Outdated European Copyright Levy System Descends Further Into Disarray
from the put-it-out-of-its-misery dept
A couple of months ago, Ben Zevenbergen explained how the Dutch Supreme Court was finding it difficult to reconcile different aspects of Europe's copyright rules. At the heart of the problem is the copyright levy system, effectively a tax on blank media that is supposed to compensate copyright holders for a supposed "loss" from copies made for personal use.
One issue is whether this system should also pay for the claimed loss from unauthorized copies. As Techdirt has reported, study after study suggests that people who share files spend more on culture. Despite this, copyright companies cling to the idea that they must be "compensated" for this sharing by yet higher taxes on blank media.
This has led to huge hikes in the German levy, and big increases in the Netherlands, where the manufacturers of equipment subject to the copyright levy have decided to fight back, as reported in this IT World story:
Hewlett-Packard, Acer, Dell and Imation are suing the Dutch government over new levies on hard disks, smartphones, tablets and MP3 players that are meant to compensate the music and movie industries for losses caused by home copying.
The copyright industries want 40 million euros, which the equipment manufacturers think is excessive for a couple of reasons:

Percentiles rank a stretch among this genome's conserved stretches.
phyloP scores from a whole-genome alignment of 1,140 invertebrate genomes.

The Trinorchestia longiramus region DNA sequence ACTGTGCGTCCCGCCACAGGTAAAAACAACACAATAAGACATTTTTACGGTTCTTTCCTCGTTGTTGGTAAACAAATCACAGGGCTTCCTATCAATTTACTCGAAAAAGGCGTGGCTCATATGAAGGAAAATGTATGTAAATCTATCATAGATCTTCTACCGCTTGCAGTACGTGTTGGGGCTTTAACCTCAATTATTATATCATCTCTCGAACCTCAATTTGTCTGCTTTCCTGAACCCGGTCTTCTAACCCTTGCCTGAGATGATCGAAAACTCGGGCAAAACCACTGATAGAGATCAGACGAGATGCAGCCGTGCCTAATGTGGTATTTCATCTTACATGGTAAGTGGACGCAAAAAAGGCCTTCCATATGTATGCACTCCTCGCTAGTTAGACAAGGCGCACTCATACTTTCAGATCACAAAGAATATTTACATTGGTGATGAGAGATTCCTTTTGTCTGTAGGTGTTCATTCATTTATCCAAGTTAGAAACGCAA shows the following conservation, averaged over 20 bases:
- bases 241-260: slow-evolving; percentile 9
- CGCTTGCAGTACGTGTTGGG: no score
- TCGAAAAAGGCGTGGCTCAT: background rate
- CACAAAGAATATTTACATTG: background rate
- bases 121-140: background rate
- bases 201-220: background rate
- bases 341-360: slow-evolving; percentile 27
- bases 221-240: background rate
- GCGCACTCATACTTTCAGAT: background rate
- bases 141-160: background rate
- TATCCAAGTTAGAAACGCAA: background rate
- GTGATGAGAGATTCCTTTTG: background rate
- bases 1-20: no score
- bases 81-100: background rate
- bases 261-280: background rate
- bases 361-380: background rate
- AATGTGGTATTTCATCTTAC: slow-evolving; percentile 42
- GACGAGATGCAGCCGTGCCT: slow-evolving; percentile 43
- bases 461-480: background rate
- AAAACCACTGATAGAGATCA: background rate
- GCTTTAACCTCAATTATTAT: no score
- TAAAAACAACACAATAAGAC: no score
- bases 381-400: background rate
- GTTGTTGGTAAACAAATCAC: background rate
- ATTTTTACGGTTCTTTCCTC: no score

The 40 million euros also incorporates damages for illegally downloaded music and movies which, according to the companies, legally cannot be recovered by a levy on devices. Furthermore the Dutch government established a levy on all devices including devices for professional use that are not used for private copying, they said.
Nor are the Dutch companies the only ones that are deeply unhappy with the present copyright levy system. In France, industry groups have recently resigned from the country's copyright levy commission, not least because the latter's composition means that copyright industries there are able to set the levies which they themselves will receive (original in French.) As the industry groups point out, this is a crazy situation that naturally encourages fees to be set at unjustifiably-high levels.
It's hardly surprising that an unsophisticated system originally devised for cassette tapes is proving unworkable for the digital era, where storage is being embedded everywhere, and is constantly increasing in capacity. The tide is turning, as the copyright industries implicitly admitted recently. The latest moves by hardware manufacturers are simply the next stage in a battle whose ultimate outcome seems clear: the complete abolition of outdated and irrelevant copyright levies.